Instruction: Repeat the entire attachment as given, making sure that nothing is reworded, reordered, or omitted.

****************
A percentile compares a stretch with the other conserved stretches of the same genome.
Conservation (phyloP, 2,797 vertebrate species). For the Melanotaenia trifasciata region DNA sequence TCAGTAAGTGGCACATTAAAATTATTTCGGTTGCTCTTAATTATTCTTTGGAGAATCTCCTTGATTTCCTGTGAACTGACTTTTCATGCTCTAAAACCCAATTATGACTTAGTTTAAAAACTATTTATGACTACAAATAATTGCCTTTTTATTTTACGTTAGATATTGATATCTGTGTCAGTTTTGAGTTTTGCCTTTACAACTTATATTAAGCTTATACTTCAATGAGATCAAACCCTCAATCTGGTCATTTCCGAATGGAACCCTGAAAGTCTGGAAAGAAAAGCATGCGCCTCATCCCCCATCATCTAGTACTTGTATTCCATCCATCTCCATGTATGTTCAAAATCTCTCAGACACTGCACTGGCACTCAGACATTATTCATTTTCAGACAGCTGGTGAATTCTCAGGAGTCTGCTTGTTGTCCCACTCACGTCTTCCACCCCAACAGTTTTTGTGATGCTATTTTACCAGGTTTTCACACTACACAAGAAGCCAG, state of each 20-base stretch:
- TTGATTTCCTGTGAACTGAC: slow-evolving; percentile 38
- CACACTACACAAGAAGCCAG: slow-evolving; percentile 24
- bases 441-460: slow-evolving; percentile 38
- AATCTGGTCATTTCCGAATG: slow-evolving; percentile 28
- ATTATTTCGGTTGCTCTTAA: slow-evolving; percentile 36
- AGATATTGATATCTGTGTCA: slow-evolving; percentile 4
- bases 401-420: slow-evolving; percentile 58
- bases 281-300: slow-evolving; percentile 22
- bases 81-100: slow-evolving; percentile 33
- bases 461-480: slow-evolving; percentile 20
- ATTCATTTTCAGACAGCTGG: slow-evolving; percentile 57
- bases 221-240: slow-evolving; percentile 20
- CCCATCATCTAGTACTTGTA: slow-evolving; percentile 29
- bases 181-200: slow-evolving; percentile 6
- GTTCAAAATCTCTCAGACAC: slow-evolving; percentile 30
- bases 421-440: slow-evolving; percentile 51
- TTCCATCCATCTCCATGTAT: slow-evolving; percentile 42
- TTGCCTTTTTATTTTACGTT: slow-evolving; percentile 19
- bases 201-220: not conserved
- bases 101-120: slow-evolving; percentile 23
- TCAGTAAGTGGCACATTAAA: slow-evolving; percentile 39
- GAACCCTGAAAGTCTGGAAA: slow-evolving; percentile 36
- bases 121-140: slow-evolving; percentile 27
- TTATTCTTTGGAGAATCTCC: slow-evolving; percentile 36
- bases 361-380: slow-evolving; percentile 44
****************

A percentile compares a stretch with the other conserved stretches of the same genome.
Conservation (phyloP, 2,797 vertebrate species). For the Melanotaenia trifasciata region DNA sequence TCAGTAAGTGGCACATTAAAATTATTTCGGTTGCTCTTAATTATTCTTTGGAGAATCTCCTTGATTTCCTGTGAACTGACTTTTCATGCTCTAAAACCCAATTATGACTTAGTTTAAAAACTATTTATGACTACAAATAATTGCCTTTTTATTTTACGTTAGATATTGATATCTGTGTCAGTTTTGAGTTTTGCCTTTACAACTTATATTAAGCTTATACTTCAATGAGATCAAACCCTCAATCTGGTCATTTCCGAATGGAACCCTGAAAGTCTGGAAAGAAAAGCATGCGCCTCATCCCCCATCATCTAGTACTTGTATTCCATCCATCTCCATGTATGTTCAAAATCTCTCAGACACTGCACTGGCACTCAGACATTATTCATTTTCAGACAGCTGGTGAATTCTCAGGAGTCTGCTTGTTGTCCCACTCACGTCTTCCACCCCAACAGTTTTTGTGATGCTATTTTACCAGGTTTTCACACTACACAAGAAGCCAG, state of each 20-base stretch:
- TTGATTTCCTGTGAACTGAC: slow-evolving; percentile 38
- CACACTACACAAGAAGCCAG: slow-evolving; percentile 24
- bases 441-460: slow-evolving; percentile 38
- AATCTGGTCATTTCCGAATG: slow-evolving; percentile 28
- ATTATTTCGGTTGCTCTTAA: slow-evolving; percentile 36
- AGATATTGATATCTGTGTCA: slow-evolving; percentile 4
- bases 401-420: slow-evolving; percentile 58
- bases 281-300: slow-evolving; percentile 22
- bases 81-100: slow-evolving; percentile 33
- bases 461-480: slow-evolving; percentile 20
- ATTCATTTTCAGACAGCTGG: slow-evolving; percentile 57
- bases 221-240: slow-evolving; percentile 20
- CCCATCATCTAGTACTTGTA: slow-evolving; percentile 29
- bases 181-200: slow-evolving; percentile 6
- GTTCAAAATCTCTCAGACAC: slow-evolving; percentile 30
- bases 421-440: slow-evolving; percentile 51
- TTCCATCCATCTCCATGTAT: slow-evolving; percentile 42
- TTGCCTTTTTATTTTACGTT: slow-evolving; percentile 19
- bases 201-220: not conserved
- bases 101-120: slow-evolving; percentile 23
- TCAGTAAGTGGCACATTAAA: slow-evolving; percentile 39
- GAACCCTGAAAGTCTGGAAA: slow-evolving; percentile 36
- bases 121-140: slow-evolving; percentile 27
- TTATTCTTTGGAGAATCTCC: slow-evolving; percentile 36
- bases 361-380: slow-evolving; percentile 44